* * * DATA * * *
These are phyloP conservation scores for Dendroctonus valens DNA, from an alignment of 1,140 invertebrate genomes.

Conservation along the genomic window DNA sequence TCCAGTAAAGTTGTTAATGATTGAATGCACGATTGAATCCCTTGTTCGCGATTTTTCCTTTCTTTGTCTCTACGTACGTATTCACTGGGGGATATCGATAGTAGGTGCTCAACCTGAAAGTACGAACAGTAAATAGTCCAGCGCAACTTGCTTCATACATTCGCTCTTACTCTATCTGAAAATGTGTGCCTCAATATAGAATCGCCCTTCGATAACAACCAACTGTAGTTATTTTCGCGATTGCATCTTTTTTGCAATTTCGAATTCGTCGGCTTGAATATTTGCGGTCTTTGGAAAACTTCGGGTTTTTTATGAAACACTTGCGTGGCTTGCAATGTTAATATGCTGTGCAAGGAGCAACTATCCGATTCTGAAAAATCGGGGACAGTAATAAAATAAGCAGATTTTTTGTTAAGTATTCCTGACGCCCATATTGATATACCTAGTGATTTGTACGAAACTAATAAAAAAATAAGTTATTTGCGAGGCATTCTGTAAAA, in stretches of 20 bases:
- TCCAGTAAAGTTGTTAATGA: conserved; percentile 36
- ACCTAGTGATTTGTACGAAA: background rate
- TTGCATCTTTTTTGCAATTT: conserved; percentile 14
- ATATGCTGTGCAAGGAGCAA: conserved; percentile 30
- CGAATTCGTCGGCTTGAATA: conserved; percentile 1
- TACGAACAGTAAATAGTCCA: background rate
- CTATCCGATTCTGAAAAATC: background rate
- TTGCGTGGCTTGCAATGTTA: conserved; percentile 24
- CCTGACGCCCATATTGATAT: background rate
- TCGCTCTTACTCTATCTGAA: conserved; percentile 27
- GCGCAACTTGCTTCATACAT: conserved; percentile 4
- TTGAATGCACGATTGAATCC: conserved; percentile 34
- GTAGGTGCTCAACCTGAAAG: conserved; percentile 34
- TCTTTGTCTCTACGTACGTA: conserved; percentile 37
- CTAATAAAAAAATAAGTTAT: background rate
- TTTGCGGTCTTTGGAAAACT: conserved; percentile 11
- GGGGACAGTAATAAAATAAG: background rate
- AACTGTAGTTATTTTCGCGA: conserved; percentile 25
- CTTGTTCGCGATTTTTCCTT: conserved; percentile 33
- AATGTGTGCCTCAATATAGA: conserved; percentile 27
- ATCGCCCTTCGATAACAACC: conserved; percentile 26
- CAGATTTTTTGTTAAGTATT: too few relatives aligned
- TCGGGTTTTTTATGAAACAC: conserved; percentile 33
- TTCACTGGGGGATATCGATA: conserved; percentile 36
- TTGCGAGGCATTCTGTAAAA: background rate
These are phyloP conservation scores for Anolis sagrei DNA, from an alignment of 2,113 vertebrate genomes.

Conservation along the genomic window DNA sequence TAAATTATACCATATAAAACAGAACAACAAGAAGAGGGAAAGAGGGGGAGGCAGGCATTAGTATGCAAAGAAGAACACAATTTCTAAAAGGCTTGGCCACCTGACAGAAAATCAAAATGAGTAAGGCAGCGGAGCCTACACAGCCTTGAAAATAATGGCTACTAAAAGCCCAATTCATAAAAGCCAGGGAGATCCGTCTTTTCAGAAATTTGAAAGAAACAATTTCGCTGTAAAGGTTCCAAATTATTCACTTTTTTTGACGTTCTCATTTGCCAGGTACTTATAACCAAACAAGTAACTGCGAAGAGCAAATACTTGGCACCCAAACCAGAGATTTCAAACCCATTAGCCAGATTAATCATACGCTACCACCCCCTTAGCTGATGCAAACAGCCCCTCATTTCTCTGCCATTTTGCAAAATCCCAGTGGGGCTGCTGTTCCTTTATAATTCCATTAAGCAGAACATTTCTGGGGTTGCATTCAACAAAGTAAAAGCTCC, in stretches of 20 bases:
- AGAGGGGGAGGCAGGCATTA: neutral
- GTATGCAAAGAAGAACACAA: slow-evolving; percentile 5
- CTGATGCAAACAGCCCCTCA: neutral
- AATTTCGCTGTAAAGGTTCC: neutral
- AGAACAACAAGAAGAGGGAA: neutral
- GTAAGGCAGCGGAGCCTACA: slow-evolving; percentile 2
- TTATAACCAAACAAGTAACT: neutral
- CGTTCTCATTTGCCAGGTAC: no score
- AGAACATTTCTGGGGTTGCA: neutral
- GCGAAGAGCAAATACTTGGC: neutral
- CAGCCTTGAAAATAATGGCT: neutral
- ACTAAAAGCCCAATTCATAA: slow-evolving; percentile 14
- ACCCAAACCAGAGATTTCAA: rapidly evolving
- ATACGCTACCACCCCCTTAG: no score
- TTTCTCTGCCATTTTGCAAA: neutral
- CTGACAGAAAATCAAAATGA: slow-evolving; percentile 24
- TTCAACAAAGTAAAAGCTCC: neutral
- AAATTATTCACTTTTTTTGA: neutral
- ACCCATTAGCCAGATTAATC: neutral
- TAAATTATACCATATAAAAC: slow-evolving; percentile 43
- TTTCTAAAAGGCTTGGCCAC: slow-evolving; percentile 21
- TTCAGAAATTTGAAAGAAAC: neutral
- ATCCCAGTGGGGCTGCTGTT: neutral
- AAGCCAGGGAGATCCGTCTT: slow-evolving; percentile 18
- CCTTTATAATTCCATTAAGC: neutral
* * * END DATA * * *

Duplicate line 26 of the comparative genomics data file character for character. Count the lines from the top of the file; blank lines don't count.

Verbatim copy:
- TTCACTGGGGGATATCGATA: conserved; percentile 36